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The 2020 session of the Iowa Legislature is over the halfway point. The second funnel is coming up on March 20, and we will be moving into the appropriations season soon.

This year’s big bill to protect your right to keep and bear arms is House File 2502. This bill is being referred to simply as the ‘Preemption Bill’. This bill strengthens and clarifies current Iowa law. In 1990 the Iowa Legislature put into place the first legislation to make clear that firearms law in Iowa will be made at the state level. Cities and counties were not allowed at that time to pass ordinances or resolutions that were more restrictive than the State of Iowa. This was done in order to prevent a patchwork of different gun laws throughout the state.

The next time we addressed preemption was in 2017. Over the years some of our more populated areas had placed restrictions that should not have been allowed under state law. It seems to be a never-ending misunderstanding among some city and county officials that if they ban possession of firearms in a defined area, that the bad guy will obey and leave his gun in the car. In reality, gun-free zones only persuade the law-abiding that they must obey the posted sign, and the area is made more dangerous, not safer. So, in 2017 the Legislature strengthened the current language by including language that gave citizens a cause of action to sue local governments if a gun restriction caused the individual harm. It also disallowed public universities from declaring the whole campus as a so-called gun-free zone. We also closed loopholes provided by the Attorney General’s office that allowed cities to use “resolutions” instead of “ordinances”.

This year we have to go a bit farther. HF 2502 once again makes clear that state law is the only allowable restriction on any firearm related matter. It protects gun ranges by not allowing them to be treated any more restrictively than any other public amenity. It makes clear that governments cannot ban guns, but does include a different provision. In specific venues such as concerts or large sporting events, if a public area decides they must restrict guns, they must provide adequate screening and also armed security. This is to make the strong statement that by disarming citizens in any place, the burden to protect that citizen moves from the citizen to the local jurisdiction. Large venues typically already use metal detectors and security, so this will not impact them.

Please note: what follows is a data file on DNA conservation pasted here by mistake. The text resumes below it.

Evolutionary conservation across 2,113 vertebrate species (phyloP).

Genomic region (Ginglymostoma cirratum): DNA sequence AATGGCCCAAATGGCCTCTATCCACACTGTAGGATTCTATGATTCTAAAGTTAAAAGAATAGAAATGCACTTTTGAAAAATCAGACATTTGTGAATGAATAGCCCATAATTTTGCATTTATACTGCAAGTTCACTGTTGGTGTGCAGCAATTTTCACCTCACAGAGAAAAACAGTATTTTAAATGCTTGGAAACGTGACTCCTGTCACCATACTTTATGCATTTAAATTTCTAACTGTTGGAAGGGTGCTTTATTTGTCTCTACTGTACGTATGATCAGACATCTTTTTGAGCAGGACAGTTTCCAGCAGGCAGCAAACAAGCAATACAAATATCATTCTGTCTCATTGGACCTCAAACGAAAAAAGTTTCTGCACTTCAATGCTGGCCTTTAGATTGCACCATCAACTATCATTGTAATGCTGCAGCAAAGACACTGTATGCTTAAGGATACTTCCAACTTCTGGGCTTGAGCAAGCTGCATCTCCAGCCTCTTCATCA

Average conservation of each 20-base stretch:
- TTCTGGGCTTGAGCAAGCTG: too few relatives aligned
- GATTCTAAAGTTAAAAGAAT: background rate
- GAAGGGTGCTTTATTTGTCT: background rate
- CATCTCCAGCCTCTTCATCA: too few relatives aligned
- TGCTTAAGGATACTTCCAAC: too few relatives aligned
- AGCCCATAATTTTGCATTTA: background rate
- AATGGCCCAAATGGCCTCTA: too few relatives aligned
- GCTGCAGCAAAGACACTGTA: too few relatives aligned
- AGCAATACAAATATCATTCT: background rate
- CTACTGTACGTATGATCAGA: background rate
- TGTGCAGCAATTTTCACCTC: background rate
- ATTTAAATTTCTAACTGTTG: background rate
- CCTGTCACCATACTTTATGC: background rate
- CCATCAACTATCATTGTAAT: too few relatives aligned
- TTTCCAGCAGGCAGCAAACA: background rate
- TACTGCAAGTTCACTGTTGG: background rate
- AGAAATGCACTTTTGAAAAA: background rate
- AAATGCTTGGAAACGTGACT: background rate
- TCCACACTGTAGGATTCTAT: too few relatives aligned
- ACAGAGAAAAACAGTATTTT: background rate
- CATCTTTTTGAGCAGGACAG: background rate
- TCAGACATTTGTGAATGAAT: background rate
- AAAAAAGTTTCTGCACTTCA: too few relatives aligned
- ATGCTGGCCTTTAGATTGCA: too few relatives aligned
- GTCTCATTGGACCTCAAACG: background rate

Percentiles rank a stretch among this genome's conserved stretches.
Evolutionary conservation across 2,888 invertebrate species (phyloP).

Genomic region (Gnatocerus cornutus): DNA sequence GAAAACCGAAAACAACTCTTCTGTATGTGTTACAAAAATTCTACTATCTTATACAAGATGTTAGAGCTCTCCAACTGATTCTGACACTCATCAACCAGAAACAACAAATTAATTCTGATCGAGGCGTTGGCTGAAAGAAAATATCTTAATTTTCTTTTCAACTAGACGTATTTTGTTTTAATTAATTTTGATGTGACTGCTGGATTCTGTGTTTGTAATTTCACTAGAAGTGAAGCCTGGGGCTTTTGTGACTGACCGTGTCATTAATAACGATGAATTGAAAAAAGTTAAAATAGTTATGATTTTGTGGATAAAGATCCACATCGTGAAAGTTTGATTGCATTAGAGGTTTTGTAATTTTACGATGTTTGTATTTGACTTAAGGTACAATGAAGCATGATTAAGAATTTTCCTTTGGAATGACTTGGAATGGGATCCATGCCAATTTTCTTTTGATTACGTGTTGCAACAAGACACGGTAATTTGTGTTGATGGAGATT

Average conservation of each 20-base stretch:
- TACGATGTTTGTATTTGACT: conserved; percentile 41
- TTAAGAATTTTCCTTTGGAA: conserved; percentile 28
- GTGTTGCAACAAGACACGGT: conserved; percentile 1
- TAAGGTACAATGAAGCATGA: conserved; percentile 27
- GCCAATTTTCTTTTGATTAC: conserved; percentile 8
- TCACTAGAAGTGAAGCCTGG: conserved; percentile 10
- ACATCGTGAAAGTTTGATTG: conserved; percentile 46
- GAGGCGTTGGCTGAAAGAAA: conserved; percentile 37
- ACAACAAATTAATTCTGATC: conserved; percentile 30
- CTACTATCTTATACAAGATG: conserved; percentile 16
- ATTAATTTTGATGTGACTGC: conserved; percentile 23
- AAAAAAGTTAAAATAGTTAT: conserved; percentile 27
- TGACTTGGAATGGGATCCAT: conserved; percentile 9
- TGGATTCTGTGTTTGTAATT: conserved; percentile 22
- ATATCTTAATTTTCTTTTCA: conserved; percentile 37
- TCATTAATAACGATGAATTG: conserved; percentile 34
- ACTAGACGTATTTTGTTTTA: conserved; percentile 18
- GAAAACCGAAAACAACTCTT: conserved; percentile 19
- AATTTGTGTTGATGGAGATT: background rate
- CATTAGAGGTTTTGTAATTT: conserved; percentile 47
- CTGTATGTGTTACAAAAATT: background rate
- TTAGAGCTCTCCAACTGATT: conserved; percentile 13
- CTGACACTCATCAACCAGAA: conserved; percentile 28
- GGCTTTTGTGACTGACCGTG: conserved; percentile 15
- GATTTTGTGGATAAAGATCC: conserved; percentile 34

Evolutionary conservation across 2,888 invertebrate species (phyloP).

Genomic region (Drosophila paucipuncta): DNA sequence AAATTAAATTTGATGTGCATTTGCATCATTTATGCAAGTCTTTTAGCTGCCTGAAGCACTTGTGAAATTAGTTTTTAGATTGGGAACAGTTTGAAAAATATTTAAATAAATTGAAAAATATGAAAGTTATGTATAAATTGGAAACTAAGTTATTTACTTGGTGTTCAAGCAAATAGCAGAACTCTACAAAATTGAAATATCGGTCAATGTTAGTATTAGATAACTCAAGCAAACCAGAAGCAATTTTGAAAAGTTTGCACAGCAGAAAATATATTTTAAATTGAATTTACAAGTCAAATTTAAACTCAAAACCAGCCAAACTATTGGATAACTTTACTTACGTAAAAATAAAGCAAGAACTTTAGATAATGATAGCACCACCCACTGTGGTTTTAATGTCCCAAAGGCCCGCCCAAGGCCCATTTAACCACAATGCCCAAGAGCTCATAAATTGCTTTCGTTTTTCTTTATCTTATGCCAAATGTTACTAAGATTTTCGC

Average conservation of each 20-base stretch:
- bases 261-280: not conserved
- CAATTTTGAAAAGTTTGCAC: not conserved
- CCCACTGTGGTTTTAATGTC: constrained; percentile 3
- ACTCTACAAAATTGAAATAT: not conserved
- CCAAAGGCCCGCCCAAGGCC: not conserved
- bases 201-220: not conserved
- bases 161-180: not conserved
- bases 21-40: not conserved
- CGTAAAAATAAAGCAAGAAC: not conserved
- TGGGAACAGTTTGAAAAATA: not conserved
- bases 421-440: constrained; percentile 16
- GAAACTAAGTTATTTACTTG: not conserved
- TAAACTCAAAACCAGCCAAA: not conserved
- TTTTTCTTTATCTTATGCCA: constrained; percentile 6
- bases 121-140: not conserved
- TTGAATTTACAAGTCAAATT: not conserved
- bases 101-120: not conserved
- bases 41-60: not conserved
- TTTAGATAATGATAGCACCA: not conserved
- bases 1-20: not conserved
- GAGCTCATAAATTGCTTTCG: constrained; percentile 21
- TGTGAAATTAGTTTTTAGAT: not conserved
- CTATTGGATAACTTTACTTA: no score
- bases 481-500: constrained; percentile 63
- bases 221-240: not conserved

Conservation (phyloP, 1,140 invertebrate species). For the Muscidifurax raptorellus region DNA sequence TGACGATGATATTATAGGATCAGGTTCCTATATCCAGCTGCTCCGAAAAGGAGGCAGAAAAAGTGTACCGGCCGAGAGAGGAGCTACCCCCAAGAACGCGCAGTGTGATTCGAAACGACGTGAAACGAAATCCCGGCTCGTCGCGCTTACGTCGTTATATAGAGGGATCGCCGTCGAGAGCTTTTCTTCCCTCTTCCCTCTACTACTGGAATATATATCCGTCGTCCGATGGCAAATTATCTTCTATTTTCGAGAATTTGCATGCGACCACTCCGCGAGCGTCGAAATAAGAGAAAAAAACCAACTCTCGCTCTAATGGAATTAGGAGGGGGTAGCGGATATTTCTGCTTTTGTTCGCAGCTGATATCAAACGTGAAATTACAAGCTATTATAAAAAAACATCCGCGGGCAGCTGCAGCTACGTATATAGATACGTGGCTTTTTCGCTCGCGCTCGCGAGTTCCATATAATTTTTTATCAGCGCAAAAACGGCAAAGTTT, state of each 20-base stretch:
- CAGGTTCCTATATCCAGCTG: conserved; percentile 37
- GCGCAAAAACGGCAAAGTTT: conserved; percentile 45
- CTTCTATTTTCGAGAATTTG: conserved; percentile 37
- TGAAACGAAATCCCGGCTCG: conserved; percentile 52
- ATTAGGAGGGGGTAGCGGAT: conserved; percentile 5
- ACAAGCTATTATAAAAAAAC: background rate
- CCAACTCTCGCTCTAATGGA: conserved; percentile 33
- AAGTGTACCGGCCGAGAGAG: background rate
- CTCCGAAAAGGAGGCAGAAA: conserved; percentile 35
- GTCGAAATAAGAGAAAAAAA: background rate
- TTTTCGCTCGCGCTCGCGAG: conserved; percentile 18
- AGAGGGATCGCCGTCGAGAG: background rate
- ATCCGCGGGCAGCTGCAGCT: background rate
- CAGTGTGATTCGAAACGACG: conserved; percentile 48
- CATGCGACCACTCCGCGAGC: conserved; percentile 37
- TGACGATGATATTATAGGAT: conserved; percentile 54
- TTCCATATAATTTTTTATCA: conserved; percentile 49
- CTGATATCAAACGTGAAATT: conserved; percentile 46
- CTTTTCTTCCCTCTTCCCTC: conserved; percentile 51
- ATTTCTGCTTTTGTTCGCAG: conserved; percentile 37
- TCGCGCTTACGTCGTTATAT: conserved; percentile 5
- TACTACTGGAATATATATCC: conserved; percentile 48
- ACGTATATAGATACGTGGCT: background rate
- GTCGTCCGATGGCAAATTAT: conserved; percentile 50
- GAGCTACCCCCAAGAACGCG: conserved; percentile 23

The bill expands preemption to keep local governments from regulating modifications or attachments to firearms. HF 2502 also prohibits local regulations concerning ammunition or firearms storage. This is in response to the improper harassment of gun owners in examples found nationwide. Some jurisdictions have tried to ban standard capacity magazines and limit them to eight or ten rounds. Others have created rules that would limit how much ammunition a citizen can possess. We will not let this get started in Iowa.

We do not want our state to develop a patchwork of differing gun laws. It should not require a lawyer to advise you as you drive across Iowa in regards to gun, attachment, or ammunition ordinances. To be consistent, as we limit local governments we are also working to make Iowa no more restrictive than federal law. We can all work together to make federal law as close to the spirit of the 2nd Amendment as possible to ensure gun rights “shall not be infringed.”

Author: Jason Schultz

State Sen. Jason Schultz served three terms in the House prior to being elected to the Iowa Senate. Schultz served seven years in the National Guard and served as volunteer fire fighter for the Schleswig Volunteer FD for 13 years, two years as the department's chief.